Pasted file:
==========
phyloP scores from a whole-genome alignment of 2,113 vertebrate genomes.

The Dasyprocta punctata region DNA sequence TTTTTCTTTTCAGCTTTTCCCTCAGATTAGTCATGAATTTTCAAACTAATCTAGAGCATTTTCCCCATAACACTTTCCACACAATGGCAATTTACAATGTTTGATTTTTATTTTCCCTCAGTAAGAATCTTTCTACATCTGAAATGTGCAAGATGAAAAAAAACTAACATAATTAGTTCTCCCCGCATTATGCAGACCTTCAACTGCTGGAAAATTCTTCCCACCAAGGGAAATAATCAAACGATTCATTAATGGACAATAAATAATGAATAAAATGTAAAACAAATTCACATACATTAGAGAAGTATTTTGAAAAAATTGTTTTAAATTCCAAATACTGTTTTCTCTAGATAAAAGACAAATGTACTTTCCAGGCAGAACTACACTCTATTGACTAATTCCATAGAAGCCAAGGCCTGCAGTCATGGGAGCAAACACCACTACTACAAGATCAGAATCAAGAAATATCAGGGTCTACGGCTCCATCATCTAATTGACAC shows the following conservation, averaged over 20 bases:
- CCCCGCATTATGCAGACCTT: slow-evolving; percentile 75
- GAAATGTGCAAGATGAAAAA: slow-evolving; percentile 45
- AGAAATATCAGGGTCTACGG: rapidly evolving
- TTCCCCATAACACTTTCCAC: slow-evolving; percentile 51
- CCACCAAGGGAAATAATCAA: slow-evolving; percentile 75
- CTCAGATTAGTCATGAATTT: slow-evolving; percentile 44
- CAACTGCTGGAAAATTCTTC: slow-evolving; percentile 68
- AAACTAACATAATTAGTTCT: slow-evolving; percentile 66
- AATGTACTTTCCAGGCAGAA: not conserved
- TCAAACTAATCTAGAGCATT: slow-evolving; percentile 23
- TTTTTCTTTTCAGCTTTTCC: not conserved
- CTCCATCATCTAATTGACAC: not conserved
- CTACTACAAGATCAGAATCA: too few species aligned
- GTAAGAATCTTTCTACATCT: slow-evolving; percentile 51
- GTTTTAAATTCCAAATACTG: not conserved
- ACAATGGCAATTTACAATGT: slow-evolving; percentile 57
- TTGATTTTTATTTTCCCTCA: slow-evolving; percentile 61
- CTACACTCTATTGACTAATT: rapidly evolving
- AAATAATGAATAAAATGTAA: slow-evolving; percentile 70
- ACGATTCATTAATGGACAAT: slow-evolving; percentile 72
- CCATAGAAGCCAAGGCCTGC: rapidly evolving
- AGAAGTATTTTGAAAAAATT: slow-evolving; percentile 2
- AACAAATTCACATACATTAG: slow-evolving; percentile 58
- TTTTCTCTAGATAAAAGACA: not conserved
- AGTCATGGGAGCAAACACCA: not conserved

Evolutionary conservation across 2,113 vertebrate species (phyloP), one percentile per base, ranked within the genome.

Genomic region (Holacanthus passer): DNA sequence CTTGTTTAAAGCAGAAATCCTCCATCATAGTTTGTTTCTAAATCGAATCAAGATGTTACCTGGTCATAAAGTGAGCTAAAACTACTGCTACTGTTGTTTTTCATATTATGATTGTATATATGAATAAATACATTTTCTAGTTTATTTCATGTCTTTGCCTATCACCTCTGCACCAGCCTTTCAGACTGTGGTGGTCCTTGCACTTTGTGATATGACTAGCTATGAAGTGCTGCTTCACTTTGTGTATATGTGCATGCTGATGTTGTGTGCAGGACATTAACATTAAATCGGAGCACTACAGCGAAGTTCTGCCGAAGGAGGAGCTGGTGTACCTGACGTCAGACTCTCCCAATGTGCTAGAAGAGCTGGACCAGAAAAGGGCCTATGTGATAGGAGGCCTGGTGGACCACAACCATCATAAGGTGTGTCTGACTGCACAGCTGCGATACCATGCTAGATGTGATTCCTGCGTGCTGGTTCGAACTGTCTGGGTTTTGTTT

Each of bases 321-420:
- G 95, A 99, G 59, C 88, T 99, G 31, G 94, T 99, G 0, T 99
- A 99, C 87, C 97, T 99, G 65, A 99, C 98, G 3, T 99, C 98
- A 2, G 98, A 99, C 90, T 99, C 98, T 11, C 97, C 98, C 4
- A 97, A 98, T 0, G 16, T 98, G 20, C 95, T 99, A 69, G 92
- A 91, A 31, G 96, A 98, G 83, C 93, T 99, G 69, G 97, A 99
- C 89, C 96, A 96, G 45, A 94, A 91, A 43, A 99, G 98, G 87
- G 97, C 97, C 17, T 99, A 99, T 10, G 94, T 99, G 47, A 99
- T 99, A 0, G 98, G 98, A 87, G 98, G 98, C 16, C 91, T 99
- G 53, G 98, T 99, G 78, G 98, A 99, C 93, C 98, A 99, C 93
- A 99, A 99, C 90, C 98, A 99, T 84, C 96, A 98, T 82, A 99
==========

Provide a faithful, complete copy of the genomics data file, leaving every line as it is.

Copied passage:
phyloP scores from a whole-genome alignment of 2,113 vertebrate genomes.

The Dasyprocta punctata region DNA sequence TTTTTCTTTTCAGCTTTTCCCTCAGATTAGTCATGAATTTTCAAACTAATCTAGAGCATTTTCCCCATAACACTTTCCACACAATGGCAATTTACAATGTTTGATTTTTATTTTCCCTCAGTAAGAATCTTTCTACATCTGAAATGTGCAAGATGAAAAAAAACTAACATAATTAGTTCTCCCCGCATTATGCAGACCTTCAACTGCTGGAAAATTCTTCCCACCAAGGGAAATAATCAAACGATTCATTAATGGACAATAAATAATGAATAAAATGTAAAACAAATTCACATACATTAGAGAAGTATTTTGAAAAAATTGTTTTAAATTCCAAATACTGTTTTCTCTAGATAAAAGACAAATGTACTTTCCAGGCAGAACTACACTCTATTGACTAATTCCATAGAAGCCAAGGCCTGCAGTCATGGGAGCAAACACCACTACTACAAGATCAGAATCAAGAAATATCAGGGTCTACGGCTCCATCATCTAATTGACAC shows the following conservation, averaged over 20 bases:
- CCCCGCATTATGCAGACCTT: slow-evolving; percentile 75
- GAAATGTGCAAGATGAAAAA: slow-evolving; percentile 45
- AGAAATATCAGGGTCTACGG: rapidly evolving
- TTCCCCATAACACTTTCCAC: slow-evolving; percentile 51
- CCACCAAGGGAAATAATCAA: slow-evolving; percentile 75
- CTCAGATTAGTCATGAATTT: slow-evolving; percentile 44
- CAACTGCTGGAAAATTCTTC: slow-evolving; percentile 68
- AAACTAACATAATTAGTTCT: slow-evolving; percentile 66
- AATGTACTTTCCAGGCAGAA: not conserved
- TCAAACTAATCTAGAGCATT: slow-evolving; percentile 23
- TTTTTCTTTTCAGCTTTTCC: not conserved
- CTCCATCATCTAATTGACAC: not conserved
- CTACTACAAGATCAGAATCA: too few species aligned
- GTAAGAATCTTTCTACATCT: slow-evolving; percentile 51
- GTTTTAAATTCCAAATACTG: not conserved
- ACAATGGCAATTTACAATGT: slow-evolving; percentile 57
- TTGATTTTTATTTTCCCTCA: slow-evolving; percentile 61
- CTACACTCTATTGACTAATT: rapidly evolving
- AAATAATGAATAAAATGTAA: slow-evolving; percentile 70
- ACGATTCATTAATGGACAAT: slow-evolving; percentile 72
- CCATAGAAGCCAAGGCCTGC: rapidly evolving
- AGAAGTATTTTGAAAAAATT: slow-evolving; percentile 2
- AACAAATTCACATACATTAG: slow-evolving; percentile 58
- TTTTCTCTAGATAAAAGACA: not conserved
- AGTCATGGGAGCAAACACCA: not conserved

Evolutionary conservation across 2,113 vertebrate species (phyloP), one percentile per base, ranked within the genome.

Genomic region (Holacanthus passer): DNA sequence CTTGTTTAAAGCAGAAATCCTCCATCATAGTTTGTTTCTAAATCGAATCAAGATGTTACCTGGTCATAAAGTGAGCTAAAACTACTGCTACTGTTGTTTTTCATATTATGATTGTATATATGAATAAATACATTTTCTAGTTTATTTCATGTCTTTGCCTATCACCTCTGCACCAGCCTTTCAGACTGTGGTGGTCCTTGCACTTTGTGATATGACTAGCTATGAAGTGCTGCTTCACTTTGTGTATATGTGCATGCTGATGTTGTGTGCAGGACATTAACATTAAATCGGAGCACTACAGCGAAGTTCTGCCGAAGGAGGAGCTGGTGTACCTGACGTCAGACTCTCCCAATGTGCTAGAAGAGCTGGACCAGAAAAGGGCCTATGTGATAGGAGGCCTGGTGGACCACAACCATCATAAGGTGTGTCTGACTGCACAGCTGCGATACCATGCTAGATGTGATTCCTGCGTGCTGGTTCGAACTGTCTGGGTTTTGTTT

Each of bases 321-420:
- G 95, A 99, G 59, C 88, T 99, G 31, G 94, T 99, G 0, T 99
- A 99, C 87, C 97, T 99, G 65, A 99, C 98, G 3, T 99, C 98
- A 2, G 98, A 99, C 90, T 99, C 98, T 11, C 97, C 98, C 4
- A 97, A 98, T 0, G 16, T 98, G 20, C 95, T 99, A 69, G 92
- A 91, A 31, G 96, A 98, G 83, C 93, T 99, G 69, G 97, A 99
- C 89, C 96, A 96, G 45, A 94, A 91, A 43, A 99, G 98, G 87
- G 97, C 97, C 17, T 99, A 99, T 10, G 94, T 99, G 47, A 99
- T 99, A 0, G 98, G 98, A 87, G 98, G 98, C 16, C 91, T 99
- G 53, G 98, T 99, G 78, G 98, A 99, C 93, C 98, A 99, C 93
- A 99, A 99, C 90, C 98, A 99, T 84, C 96, A 98, T 82, A 99